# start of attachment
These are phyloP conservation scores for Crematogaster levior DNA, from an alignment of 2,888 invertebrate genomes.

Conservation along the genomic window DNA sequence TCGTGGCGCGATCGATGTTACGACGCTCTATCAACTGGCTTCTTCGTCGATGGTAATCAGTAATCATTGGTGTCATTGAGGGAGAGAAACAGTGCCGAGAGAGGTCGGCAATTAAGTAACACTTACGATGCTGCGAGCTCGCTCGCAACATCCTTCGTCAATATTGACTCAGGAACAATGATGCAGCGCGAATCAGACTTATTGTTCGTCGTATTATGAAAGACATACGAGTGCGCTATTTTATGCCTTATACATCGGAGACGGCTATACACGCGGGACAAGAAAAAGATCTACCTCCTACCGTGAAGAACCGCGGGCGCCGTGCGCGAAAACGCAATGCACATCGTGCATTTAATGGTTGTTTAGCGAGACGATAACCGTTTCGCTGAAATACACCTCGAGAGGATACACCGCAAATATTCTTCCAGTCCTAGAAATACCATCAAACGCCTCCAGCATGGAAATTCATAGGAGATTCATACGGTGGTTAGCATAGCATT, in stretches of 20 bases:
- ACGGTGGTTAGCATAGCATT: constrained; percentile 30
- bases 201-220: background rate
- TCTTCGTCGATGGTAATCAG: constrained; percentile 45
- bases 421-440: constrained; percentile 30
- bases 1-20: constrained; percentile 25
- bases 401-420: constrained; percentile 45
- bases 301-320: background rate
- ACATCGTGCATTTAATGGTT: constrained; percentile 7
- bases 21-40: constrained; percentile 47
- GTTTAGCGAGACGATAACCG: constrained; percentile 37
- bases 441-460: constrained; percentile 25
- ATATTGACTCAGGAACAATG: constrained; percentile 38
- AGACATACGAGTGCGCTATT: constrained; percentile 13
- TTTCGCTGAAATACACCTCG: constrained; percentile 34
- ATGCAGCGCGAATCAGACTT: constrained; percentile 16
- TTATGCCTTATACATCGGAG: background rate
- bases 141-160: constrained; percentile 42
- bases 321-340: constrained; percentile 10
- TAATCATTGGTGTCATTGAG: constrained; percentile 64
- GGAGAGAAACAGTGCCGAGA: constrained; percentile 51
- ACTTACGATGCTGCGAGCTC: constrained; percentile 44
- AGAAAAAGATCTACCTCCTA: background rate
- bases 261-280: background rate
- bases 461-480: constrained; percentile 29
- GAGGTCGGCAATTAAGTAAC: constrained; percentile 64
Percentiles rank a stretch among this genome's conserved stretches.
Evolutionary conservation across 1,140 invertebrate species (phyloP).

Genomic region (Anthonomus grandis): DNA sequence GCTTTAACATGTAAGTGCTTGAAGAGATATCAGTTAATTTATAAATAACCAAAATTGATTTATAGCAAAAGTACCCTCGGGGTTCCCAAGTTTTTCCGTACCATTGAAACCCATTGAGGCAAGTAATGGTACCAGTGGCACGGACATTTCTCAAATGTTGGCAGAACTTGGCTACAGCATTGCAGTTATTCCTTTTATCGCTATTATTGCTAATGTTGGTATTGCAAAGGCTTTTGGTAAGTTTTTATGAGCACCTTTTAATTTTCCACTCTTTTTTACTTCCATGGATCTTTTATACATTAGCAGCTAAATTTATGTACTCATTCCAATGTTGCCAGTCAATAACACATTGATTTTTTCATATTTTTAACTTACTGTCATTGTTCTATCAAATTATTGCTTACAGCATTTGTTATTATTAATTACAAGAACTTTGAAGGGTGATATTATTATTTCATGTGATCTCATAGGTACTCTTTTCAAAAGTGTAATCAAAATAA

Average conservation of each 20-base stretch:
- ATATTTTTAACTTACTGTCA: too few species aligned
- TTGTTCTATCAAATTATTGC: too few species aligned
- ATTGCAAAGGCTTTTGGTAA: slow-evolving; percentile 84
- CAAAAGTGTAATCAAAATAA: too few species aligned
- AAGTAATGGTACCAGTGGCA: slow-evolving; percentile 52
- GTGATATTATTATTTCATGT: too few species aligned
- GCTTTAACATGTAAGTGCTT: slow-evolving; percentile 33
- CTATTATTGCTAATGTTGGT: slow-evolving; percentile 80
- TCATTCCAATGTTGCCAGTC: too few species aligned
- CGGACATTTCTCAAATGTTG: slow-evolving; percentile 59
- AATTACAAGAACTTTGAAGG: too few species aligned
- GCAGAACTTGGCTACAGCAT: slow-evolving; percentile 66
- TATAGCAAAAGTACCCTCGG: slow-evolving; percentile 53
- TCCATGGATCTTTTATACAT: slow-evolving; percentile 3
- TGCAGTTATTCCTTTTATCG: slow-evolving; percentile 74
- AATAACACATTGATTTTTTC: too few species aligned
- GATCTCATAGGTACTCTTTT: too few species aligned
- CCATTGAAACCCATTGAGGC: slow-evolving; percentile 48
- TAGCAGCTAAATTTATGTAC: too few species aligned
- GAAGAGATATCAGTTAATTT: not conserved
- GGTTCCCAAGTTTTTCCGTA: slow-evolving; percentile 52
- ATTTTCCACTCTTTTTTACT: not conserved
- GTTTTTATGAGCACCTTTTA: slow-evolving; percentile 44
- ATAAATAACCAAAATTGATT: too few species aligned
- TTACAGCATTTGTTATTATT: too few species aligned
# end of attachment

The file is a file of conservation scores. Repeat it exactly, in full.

These are phyloP conservation scores for Crematogaster levior DNA, from an alignment of 2,888 invertebrate genomes.

Conservation along the genomic window DNA sequence TCGTGGCGCGATCGATGTTACGACGCTCTATCAACTGGCTTCTTCGTCGATGGTAATCAGTAATCATTGGTGTCATTGAGGGAGAGAAACAGTGCCGAGAGAGGTCGGCAATTAAGTAACACTTACGATGCTGCGAGCTCGCTCGCAACATCCTTCGTCAATATTGACTCAGGAACAATGATGCAGCGCGAATCAGACTTATTGTTCGTCGTATTATGAAAGACATACGAGTGCGCTATTTTATGCCTTATACATCGGAGACGGCTATACACGCGGGACAAGAAAAAGATCTACCTCCTACCGTGAAGAACCGCGGGCGCCGTGCGCGAAAACGCAATGCACATCGTGCATTTAATGGTTGTTTAGCGAGACGATAACCGTTTCGCTGAAATACACCTCGAGAGGATACACCGCAAATATTCTTCCAGTCCTAGAAATACCATCAAACGCCTCCAGCATGGAAATTCATAGGAGATTCATACGGTGGTTAGCATAGCATT, in stretches of 20 bases:
- ACGGTGGTTAGCATAGCATT: constrained; percentile 30
- bases 201-220: background rate
- TCTTCGTCGATGGTAATCAG: constrained; percentile 45
- bases 421-440: constrained; percentile 30
- bases 1-20: constrained; percentile 25
- bases 401-420: constrained; percentile 45
- bases 301-320: background rate
- ACATCGTGCATTTAATGGTT: constrained; percentile 7
- bases 21-40: constrained; percentile 47
- GTTTAGCGAGACGATAACCG: constrained; percentile 37
- bases 441-460: constrained; percentile 25
- ATATTGACTCAGGAACAATG: constrained; percentile 38
- AGACATACGAGTGCGCTATT: constrained; percentile 13
- TTTCGCTGAAATACACCTCG: constrained; percentile 34
- ATGCAGCGCGAATCAGACTT: constrained; percentile 16
- TTATGCCTTATACATCGGAG: background rate
- bases 141-160: constrained; percentile 42
- bases 321-340: constrained; percentile 10
- TAATCATTGGTGTCATTGAG: constrained; percentile 64
- GGAGAGAAACAGTGCCGAGA: constrained; percentile 51
- ACTTACGATGCTGCGAGCTC: constrained; percentile 44
- AGAAAAAGATCTACCTCCTA: background rate
- bases 261-280: background rate
- bases 461-480: constrained; percentile 29
- GAGGTCGGCAATTAAGTAAC: constrained; percentile 64
Percentiles rank a stretch among this genome's conserved stretches.
Evolutionary conservation across 1,140 invertebrate species (phyloP).

Genomic region (Anthonomus grandis): DNA sequence GCTTTAACATGTAAGTGCTTGAAGAGATATCAGTTAATTTATAAATAACCAAAATTGATTTATAGCAAAAGTACCCTCGGGGTTCCCAAGTTTTTCCGTACCATTGAAACCCATTGAGGCAAGTAATGGTACCAGTGGCACGGACATTTCTCAAATGTTGGCAGAACTTGGCTACAGCATTGCAGTTATTCCTTTTATCGCTATTATTGCTAATGTTGGTATTGCAAAGGCTTTTGGTAAGTTTTTATGAGCACCTTTTAATTTTCCACTCTTTTTTACTTCCATGGATCTTTTATACATTAGCAGCTAAATTTATGTACTCATTCCAATGTTGCCAGTCAATAACACATTGATTTTTTCATATTTTTAACTTACTGTCATTGTTCTATCAAATTATTGCTTACAGCATTTGTTATTATTAATTACAAGAACTTTGAAGGGTGATATTATTATTTCATGTGATCTCATAGGTACTCTTTTCAAAAGTGTAATCAAAATAA

Average conservation of each 20-base stretch:
- ATATTTTTAACTTACTGTCA: too few species aligned
- TTGTTCTATCAAATTATTGC: too few species aligned
- ATTGCAAAGGCTTTTGGTAA: slow-evolving; percentile 84
- CAAAAGTGTAATCAAAATAA: too few species aligned
- AAGTAATGGTACCAGTGGCA: slow-evolving; percentile 52
- GTGATATTATTATTTCATGT: too few species aligned
- GCTTTAACATGTAAGTGCTT: slow-evolving; percentile 33
- CTATTATTGCTAATGTTGGT: slow-evolving; percentile 80
- TCATTCCAATGTTGCCAGTC: too few species aligned
- CGGACATTTCTCAAATGTTG: slow-evolving; percentile 59
- AATTACAAGAACTTTGAAGG: too few species aligned
- GCAGAACTTGGCTACAGCAT: slow-evolving; percentile 66
- TATAGCAAAAGTACCCTCGG: slow-evolving; percentile 53
- TCCATGGATCTTTTATACAT: slow-evolving; percentile 3
- TGCAGTTATTCCTTTTATCG: slow-evolving; percentile 74
- AATAACACATTGATTTTTTC: too few species aligned
- GATCTCATAGGTACTCTTTT: too few species aligned
- CCATTGAAACCCATTGAGGC: slow-evolving; percentile 48
- TAGCAGCTAAATTTATGTAC: too few species aligned
- GAAGAGATATCAGTTAATTT: not conserved
- GGTTCCCAAGTTTTTCCGTA: slow-evolving; percentile 52
- ATTTTCCACTCTTTTTTACT: not conserved
- GTTTTTATGAGCACCTTTTA: slow-evolving; percentile 44
- ATAAATAACCAAAATTGATT: too few species aligned
- TTACAGCATTTGTTATTATT: too few species aligned